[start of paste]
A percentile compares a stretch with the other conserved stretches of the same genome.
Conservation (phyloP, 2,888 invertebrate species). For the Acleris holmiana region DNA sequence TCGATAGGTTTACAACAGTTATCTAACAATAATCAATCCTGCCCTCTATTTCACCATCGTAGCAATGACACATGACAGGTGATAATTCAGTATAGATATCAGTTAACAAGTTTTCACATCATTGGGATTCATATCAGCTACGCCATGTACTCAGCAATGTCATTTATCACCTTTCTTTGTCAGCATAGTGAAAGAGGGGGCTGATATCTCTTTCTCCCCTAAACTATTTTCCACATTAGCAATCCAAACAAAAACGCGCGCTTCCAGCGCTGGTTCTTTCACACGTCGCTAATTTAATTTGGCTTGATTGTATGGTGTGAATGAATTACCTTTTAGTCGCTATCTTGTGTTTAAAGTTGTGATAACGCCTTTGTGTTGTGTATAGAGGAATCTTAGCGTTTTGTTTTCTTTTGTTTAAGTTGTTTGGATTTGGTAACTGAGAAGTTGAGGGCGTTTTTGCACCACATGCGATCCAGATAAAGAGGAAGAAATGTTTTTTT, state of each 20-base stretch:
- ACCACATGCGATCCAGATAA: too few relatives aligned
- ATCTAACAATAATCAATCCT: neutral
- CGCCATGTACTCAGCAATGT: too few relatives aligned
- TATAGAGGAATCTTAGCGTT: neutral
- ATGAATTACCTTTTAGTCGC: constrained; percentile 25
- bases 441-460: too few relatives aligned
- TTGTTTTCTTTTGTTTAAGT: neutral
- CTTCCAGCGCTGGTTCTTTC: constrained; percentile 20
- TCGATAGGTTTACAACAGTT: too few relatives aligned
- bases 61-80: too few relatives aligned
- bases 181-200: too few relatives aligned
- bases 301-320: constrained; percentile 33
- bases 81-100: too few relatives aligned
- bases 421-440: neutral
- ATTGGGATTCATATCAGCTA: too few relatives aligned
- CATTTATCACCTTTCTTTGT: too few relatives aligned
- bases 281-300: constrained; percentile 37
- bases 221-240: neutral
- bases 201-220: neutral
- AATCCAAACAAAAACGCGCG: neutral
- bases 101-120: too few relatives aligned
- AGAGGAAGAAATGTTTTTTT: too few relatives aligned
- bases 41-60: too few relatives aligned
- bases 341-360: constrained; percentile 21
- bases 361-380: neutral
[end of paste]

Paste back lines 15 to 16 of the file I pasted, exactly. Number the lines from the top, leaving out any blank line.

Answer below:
- bases 81-100: too few relatives aligned
- bases 421-440: neutral